SUPREME Court (SC) justices voted on the constitutionality of the Enhanced Defense Cooperation Agreement (EDCA) signed by the Philippines and United States oblivious of the geopolitical consequences of the accord that may include heightened terrorist threat in the country, an analyst said on Wednesday.
Professor Bobby Tuazon, director for policy studies of the Center for People Empowerment in Governance (CenPEG), noted that US facilities are a magnet for terror attacks.
For years, he said, extremist groups have targeted American facilities whether in the Middle East, Africa or elsewhere.
The High Tribunal’s decision upholding the legality of EDCA will allow the US to put up facilities in Philippine military headquarters, airfields, harbors and other territories, according to Tuazon.
Terrorist groups like the Islamic State in Iraq and Syria and al-Qaeda will have to embed themselves into the Philippines to attack these facilities since there are reportedly local extremists in the country who claim to be ISIS recruits or are sympathetic to this new terrorist organization.
“The SC justices forget that cases related to sovereign and territorial issues should be guided by the overarching constitutional principle of pursuing an independent foreign policy, prohibition against the presence of foreign forces and renouncing war as an instrument of foreign policy. On this basis, they will be accountable for the unfortunate implications of their ruling,” Tuazon said.
The SC on Tuesday voted 10-4 declaring EDCA as an executive agreement that does not require the ratification of the Senate.
Malacañang said the agreement signed in 2014 by Defense Secretary Voltaire Gazmin and US Ambassador to Manila Philip Goldberg will further “strengthen the strategic partnership” between the two countries.
It will also help the modernization program of the Philippine military as it allows US forces to access select Philippine military camps and bring in military materiel into the country.
Senator Miriam Defensor-Santiago, author of a resolution adopted by the Senate, insisted that EDCA is a prohibited agreement because it was made without the concurrence of the Senate.
She cited Article 7, Section 21 of the Constitution which reads, “No treaty or international agreement shall be valid and effective unless concurred in by at least two-thirds of all the members of the Senate.”
Santiago, along with 13 other senators, maintained that EDCA is not an executive agreement but a treaty that requires the Senate’s concurrence.
According to Tuazon, EDCA will greatly benefit the US government as it will allow large presence of US forces including warships, attack planes and military equipment in the region, thus giving them tactical advantage against China.
“US military build-up in the region will not help ease tensions in the West Philippine Sea (South China Sea) and may lead to miscalculations resulting in actual hostilities with China. This should be avoided. But what cannot be avoided is the possible increase in the militarization of the West Philippine Sea,” he explained.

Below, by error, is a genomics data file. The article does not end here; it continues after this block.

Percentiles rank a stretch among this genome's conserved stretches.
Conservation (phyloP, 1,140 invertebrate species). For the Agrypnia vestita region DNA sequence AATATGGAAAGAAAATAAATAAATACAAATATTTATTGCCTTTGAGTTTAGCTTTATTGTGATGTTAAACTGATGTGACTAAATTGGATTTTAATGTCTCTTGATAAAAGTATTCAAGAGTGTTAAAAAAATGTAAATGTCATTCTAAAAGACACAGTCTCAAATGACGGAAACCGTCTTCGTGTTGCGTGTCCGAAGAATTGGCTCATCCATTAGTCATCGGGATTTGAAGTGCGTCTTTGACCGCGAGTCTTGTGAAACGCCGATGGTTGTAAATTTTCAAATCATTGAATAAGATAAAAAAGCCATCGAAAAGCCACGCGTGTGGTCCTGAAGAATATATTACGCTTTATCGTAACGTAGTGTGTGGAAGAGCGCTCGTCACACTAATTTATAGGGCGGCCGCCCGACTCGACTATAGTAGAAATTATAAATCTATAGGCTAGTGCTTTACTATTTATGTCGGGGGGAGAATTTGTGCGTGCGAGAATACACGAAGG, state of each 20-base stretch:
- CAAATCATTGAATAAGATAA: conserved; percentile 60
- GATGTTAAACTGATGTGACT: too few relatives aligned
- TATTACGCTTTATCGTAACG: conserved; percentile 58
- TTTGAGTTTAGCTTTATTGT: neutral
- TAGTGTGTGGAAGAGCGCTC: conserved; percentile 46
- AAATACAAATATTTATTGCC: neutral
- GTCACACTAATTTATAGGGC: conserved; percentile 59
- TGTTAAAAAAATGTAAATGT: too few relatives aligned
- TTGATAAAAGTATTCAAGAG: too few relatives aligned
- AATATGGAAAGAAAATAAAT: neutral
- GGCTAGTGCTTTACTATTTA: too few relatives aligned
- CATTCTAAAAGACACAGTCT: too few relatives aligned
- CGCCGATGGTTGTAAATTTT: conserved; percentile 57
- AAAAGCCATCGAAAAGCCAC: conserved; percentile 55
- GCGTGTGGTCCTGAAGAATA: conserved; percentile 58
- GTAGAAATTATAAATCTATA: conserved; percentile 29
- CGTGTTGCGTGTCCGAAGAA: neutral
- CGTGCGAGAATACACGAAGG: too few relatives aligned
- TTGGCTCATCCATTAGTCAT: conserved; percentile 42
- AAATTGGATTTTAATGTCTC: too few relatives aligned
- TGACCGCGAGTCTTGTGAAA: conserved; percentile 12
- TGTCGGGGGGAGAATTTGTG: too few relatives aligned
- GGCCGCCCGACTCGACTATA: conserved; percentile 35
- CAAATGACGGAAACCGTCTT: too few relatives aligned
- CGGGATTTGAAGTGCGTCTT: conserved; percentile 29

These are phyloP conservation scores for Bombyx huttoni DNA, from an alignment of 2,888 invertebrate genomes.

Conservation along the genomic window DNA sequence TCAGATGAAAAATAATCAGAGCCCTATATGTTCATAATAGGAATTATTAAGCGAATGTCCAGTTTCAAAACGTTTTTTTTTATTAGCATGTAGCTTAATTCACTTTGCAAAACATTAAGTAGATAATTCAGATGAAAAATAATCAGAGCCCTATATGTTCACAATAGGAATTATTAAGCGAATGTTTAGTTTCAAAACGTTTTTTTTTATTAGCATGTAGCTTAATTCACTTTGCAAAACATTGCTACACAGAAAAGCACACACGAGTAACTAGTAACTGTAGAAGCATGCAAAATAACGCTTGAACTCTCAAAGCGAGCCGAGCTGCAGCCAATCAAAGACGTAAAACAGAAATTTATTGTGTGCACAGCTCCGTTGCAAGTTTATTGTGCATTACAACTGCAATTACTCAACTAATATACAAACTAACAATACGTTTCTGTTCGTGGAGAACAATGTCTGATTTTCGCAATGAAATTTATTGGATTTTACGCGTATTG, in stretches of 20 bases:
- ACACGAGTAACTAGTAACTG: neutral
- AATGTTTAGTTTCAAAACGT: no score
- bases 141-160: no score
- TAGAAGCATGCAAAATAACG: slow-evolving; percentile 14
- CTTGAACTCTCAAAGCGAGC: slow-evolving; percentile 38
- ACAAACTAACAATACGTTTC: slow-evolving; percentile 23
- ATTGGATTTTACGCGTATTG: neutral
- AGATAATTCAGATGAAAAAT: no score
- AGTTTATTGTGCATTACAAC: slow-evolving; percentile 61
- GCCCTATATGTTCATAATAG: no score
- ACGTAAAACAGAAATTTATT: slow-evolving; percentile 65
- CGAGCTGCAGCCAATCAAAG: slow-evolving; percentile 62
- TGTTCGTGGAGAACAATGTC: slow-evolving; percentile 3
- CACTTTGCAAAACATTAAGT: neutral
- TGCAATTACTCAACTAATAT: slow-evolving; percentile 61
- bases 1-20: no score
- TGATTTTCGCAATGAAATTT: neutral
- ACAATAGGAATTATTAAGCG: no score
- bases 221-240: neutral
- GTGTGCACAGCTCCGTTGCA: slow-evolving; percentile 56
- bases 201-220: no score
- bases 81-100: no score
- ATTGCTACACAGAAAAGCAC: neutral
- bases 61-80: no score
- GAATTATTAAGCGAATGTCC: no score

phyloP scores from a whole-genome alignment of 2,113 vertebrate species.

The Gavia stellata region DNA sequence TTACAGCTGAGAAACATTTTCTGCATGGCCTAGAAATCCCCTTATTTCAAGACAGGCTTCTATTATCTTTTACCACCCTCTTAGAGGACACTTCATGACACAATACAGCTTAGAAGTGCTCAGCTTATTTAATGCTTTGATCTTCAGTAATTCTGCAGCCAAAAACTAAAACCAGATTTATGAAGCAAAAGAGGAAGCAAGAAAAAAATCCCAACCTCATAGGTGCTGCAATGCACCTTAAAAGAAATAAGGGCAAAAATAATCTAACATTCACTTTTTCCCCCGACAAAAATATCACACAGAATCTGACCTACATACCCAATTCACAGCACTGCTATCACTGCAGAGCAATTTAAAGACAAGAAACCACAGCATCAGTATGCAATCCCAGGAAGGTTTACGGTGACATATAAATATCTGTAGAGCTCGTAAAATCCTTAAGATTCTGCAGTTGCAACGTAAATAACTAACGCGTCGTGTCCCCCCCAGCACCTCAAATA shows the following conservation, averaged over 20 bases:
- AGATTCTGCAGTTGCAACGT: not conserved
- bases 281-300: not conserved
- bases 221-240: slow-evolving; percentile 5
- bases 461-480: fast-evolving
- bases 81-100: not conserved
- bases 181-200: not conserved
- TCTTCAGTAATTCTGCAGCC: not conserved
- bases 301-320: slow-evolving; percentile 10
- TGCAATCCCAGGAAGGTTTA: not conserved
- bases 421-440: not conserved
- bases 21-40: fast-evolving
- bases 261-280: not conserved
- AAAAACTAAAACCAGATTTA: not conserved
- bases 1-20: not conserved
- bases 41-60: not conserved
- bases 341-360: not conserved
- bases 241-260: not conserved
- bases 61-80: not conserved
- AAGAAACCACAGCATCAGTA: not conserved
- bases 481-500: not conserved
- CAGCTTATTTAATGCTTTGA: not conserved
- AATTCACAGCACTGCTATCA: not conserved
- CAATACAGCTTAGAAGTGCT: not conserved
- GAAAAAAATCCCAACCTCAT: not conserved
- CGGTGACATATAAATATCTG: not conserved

“They [SC] ruled merely on legal technicalities. But court decisions should also be based on foresight and prudence particularly on the rulings’ implications,” Tuazon said.
Senator Ferdinand Macos Jr, one of those who signed Santiago’s resolution, said he disagreed with the ruling of the SC and maintained that the agreement is a treaty that should be ratified by the Senate.
“That is our procedure, that is the way we in the Senate handle international treaties,” Marcos said, clarifying he is not against EDCA.
Talks to continue
With the SC ruling, talks between the US and the Philippines on the installation of a facility in the country may now be completed, Col. Restituto Padilla, Armed Forces of the Philippines (AFP) spokesman, said also on Wednesday.
Padilla, however, also clarified that what will be put up is a facility for humanitarian assistance and disaster response.
“Regarding facilities where we can allow them, there have been previous discussions, we have discussed the possible locations but these talks were not final. We will resume discussions especially now that we have the go- signal that EDCA is constitutional,” he said.
According to him, the talks were scuttled when several groups challenged the legality of the defense pact at the High Court.
Among the military camps considered for the facility are the AFP General Headquarters in Camp Aguinaldo, Quezon City, Fort Magsaysay in Nueva Ecija and some camps in Central Visayas, Mactan Air Base and Camp Lapu Lapu in Cebu and Camp Peralta in Jamindan in Capiz.
These camps, Padilla said, are being considered as jumping boards for disaster response.
US authorities will be allowed to store and keep items related to disaster relief operations, he added.
These items include power generators, lightings, water purifiers and mobility equipment like trucks, heavy lifters and forklifts among others.
“The storage of equipment right now is limited to [these]equipment, so no tanks, no war fighting equipment for the moment,” Padilla said.